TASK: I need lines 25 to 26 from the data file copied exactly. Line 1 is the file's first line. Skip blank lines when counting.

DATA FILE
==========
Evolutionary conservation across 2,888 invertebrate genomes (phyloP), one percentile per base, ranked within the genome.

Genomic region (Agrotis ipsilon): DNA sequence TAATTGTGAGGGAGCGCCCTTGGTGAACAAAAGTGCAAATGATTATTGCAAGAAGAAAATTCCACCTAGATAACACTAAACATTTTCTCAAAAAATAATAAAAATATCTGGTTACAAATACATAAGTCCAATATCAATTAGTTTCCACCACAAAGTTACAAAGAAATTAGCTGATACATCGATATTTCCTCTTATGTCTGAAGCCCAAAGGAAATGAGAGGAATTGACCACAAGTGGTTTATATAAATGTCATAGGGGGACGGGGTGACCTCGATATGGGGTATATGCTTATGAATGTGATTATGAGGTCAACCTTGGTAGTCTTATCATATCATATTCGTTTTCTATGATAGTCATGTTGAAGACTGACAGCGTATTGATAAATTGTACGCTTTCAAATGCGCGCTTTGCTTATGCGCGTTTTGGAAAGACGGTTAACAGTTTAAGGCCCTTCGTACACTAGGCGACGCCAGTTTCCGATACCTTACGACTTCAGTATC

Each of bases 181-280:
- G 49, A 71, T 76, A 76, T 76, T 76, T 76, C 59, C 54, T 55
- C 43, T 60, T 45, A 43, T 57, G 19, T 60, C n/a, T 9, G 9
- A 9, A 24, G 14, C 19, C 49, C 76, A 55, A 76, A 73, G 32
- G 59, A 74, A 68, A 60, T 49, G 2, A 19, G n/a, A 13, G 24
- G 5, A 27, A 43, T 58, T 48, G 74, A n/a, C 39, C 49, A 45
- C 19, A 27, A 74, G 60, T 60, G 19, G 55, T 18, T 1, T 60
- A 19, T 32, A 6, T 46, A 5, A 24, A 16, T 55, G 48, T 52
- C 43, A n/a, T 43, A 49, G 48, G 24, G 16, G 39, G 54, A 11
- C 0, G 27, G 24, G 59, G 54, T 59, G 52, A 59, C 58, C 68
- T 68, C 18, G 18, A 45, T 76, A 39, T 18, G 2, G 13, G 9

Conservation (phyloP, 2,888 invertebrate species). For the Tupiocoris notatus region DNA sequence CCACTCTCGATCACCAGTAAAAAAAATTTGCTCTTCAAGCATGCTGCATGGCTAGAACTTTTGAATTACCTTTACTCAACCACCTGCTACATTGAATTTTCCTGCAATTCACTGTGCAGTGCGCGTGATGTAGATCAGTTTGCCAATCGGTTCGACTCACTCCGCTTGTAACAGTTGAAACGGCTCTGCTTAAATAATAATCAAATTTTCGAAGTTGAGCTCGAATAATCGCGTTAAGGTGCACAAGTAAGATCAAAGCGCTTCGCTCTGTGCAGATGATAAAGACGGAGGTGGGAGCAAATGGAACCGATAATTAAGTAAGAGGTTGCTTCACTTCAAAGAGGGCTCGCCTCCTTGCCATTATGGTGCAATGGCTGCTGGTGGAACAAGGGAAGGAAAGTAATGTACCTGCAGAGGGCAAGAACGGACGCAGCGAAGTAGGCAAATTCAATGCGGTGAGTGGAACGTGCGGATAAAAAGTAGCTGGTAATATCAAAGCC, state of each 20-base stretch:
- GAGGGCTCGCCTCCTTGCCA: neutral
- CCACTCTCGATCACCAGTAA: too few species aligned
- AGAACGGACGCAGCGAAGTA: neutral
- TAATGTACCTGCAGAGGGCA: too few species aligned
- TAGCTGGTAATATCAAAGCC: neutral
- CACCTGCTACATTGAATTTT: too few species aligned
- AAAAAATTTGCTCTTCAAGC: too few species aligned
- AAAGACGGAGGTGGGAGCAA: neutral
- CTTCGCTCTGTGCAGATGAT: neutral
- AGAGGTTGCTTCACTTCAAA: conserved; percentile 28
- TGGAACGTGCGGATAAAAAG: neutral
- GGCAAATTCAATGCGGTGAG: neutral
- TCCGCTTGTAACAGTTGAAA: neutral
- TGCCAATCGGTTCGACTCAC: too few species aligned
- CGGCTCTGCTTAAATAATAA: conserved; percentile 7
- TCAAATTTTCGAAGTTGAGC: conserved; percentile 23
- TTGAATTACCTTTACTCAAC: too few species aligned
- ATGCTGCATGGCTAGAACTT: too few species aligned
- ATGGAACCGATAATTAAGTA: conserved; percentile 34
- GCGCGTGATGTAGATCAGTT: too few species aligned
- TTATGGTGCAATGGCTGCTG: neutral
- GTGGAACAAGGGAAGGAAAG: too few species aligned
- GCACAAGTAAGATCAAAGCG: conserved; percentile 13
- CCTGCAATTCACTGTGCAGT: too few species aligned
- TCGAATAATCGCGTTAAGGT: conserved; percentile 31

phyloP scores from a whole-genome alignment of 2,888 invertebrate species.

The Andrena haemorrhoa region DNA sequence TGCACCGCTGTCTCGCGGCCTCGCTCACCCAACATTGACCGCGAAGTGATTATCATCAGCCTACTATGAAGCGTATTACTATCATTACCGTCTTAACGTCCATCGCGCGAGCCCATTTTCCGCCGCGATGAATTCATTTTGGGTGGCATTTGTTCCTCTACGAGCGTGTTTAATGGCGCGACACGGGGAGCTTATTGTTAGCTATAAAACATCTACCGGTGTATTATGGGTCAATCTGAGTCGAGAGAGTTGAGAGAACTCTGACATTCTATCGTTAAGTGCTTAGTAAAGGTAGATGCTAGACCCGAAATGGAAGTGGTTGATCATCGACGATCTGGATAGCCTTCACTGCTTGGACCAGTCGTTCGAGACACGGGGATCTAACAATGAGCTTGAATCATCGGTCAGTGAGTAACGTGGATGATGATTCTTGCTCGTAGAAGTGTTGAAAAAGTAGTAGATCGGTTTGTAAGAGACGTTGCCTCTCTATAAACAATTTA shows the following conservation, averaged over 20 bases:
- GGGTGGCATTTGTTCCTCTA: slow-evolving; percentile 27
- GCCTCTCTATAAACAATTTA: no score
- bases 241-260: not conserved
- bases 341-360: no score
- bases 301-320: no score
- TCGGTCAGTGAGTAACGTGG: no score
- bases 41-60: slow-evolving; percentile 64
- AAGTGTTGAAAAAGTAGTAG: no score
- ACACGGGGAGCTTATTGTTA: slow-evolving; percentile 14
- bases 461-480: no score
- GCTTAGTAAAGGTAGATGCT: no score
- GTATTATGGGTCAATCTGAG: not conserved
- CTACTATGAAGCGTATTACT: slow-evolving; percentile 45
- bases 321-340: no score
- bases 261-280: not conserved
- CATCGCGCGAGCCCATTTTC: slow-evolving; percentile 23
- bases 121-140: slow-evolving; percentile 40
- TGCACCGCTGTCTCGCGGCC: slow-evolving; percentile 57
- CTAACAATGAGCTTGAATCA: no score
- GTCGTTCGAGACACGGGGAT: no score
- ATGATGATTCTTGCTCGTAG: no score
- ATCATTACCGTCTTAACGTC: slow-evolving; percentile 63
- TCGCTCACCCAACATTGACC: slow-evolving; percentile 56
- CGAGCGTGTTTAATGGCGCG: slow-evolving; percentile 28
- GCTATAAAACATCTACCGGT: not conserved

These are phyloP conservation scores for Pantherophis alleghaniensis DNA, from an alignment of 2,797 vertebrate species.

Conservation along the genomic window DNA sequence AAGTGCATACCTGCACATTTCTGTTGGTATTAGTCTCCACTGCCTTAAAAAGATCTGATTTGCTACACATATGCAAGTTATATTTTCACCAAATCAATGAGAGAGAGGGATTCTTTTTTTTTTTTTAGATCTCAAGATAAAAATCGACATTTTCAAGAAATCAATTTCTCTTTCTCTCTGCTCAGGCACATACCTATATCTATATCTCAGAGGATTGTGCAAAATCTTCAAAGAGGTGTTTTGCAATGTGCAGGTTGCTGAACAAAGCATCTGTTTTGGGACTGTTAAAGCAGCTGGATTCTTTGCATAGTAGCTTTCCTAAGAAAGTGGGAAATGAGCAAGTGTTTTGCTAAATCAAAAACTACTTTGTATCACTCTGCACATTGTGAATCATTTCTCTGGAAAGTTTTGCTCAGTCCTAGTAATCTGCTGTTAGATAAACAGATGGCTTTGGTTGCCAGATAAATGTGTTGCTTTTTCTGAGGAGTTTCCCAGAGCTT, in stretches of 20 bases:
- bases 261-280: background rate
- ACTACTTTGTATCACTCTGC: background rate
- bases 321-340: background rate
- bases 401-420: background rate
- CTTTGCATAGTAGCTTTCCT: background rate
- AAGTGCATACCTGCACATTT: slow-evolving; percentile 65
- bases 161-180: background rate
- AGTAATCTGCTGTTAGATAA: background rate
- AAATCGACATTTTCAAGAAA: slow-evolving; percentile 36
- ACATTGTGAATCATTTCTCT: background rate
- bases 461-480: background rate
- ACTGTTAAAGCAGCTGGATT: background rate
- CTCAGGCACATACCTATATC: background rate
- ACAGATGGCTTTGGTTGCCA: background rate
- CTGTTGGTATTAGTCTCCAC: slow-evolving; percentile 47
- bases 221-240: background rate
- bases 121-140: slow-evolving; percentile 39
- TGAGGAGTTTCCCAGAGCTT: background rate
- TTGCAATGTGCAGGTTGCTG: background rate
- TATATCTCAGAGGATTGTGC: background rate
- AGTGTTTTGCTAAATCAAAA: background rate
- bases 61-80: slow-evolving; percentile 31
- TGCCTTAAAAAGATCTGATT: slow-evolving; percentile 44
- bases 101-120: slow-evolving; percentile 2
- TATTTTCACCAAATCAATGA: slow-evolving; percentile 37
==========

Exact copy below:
- TGGAACGTGCGGATAAAAAG: neutral
- GGCAAATTCAATGCGGTGAG: neutral